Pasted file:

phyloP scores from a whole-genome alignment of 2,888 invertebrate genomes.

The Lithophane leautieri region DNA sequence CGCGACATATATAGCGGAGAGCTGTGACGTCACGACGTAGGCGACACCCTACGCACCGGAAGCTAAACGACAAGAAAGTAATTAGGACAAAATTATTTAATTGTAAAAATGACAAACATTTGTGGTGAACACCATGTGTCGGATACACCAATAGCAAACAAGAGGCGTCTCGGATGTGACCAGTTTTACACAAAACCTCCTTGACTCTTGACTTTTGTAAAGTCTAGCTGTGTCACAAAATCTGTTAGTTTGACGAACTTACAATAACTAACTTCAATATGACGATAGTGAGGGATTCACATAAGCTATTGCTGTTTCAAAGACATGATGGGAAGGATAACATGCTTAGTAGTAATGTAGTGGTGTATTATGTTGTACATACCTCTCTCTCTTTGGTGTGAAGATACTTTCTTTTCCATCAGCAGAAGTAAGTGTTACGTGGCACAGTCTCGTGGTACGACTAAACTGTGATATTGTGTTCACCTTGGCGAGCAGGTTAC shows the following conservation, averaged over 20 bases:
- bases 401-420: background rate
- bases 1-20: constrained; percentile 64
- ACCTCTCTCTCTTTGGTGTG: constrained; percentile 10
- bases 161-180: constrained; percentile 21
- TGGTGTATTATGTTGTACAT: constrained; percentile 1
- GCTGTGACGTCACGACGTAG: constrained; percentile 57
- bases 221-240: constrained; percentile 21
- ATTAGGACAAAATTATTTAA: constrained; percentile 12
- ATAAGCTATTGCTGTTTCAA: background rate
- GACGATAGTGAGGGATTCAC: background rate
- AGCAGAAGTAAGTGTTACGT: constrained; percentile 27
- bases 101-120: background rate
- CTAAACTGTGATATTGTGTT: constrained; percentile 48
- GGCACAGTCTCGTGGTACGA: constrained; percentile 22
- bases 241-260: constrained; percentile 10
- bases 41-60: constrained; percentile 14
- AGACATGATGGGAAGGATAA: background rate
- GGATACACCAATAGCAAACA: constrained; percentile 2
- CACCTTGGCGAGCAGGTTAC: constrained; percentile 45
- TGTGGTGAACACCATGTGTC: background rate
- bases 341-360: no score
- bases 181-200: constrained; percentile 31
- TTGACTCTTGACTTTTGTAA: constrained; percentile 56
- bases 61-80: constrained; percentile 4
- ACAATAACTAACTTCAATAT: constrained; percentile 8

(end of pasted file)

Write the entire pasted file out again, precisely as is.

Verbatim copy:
phyloP scores from a whole-genome alignment of 2,888 invertebrate genomes.

The Lithophane leautieri region DNA sequence CGCGACATATATAGCGGAGAGCTGTGACGTCACGACGTAGGCGACACCCTACGCACCGGAAGCTAAACGACAAGAAAGTAATTAGGACAAAATTATTTAATTGTAAAAATGACAAACATTTGTGGTGAACACCATGTGTCGGATACACCAATAGCAAACAAGAGGCGTCTCGGATGTGACCAGTTTTACACAAAACCTCCTTGACTCTTGACTTTTGTAAAGTCTAGCTGTGTCACAAAATCTGTTAGTTTGACGAACTTACAATAACTAACTTCAATATGACGATAGTGAGGGATTCACATAAGCTATTGCTGTTTCAAAGACATGATGGGAAGGATAACATGCTTAGTAGTAATGTAGTGGTGTATTATGTTGTACATACCTCTCTCTCTTTGGTGTGAAGATACTTTCTTTTCCATCAGCAGAAGTAAGTGTTACGTGGCACAGTCTCGTGGTACGACTAAACTGTGATATTGTGTTCACCTTGGCGAGCAGGTTAC shows the following conservation, averaged over 20 bases:
- bases 401-420: background rate
- bases 1-20: constrained; percentile 64
- ACCTCTCTCTCTTTGGTGTG: constrained; percentile 10
- bases 161-180: constrained; percentile 21
- TGGTGTATTATGTTGTACAT: constrained; percentile 1
- GCTGTGACGTCACGACGTAG: constrained; percentile 57
- bases 221-240: constrained; percentile 21
- ATTAGGACAAAATTATTTAA: constrained; percentile 12
- ATAAGCTATTGCTGTTTCAA: background rate
- GACGATAGTGAGGGATTCAC: background rate
- AGCAGAAGTAAGTGTTACGT: constrained; percentile 27
- bases 101-120: background rate
- CTAAACTGTGATATTGTGTT: constrained; percentile 48
- GGCACAGTCTCGTGGTACGA: constrained; percentile 22
- bases 241-260: constrained; percentile 10
- bases 41-60: constrained; percentile 14
- AGACATGATGGGAAGGATAA: background rate
- GGATACACCAATAGCAAACA: constrained; percentile 2
- CACCTTGGCGAGCAGGTTAC: constrained; percentile 45
- TGTGGTGAACACCATGTGTC: background rate
- bases 341-360: no score
- bases 181-200: constrained; percentile 31
- TTGACTCTTGACTTTTGTAA: constrained; percentile 56
- bases 61-80: constrained; percentile 4
- ACAATAACTAACTTCAATAT: constrained; percentile 8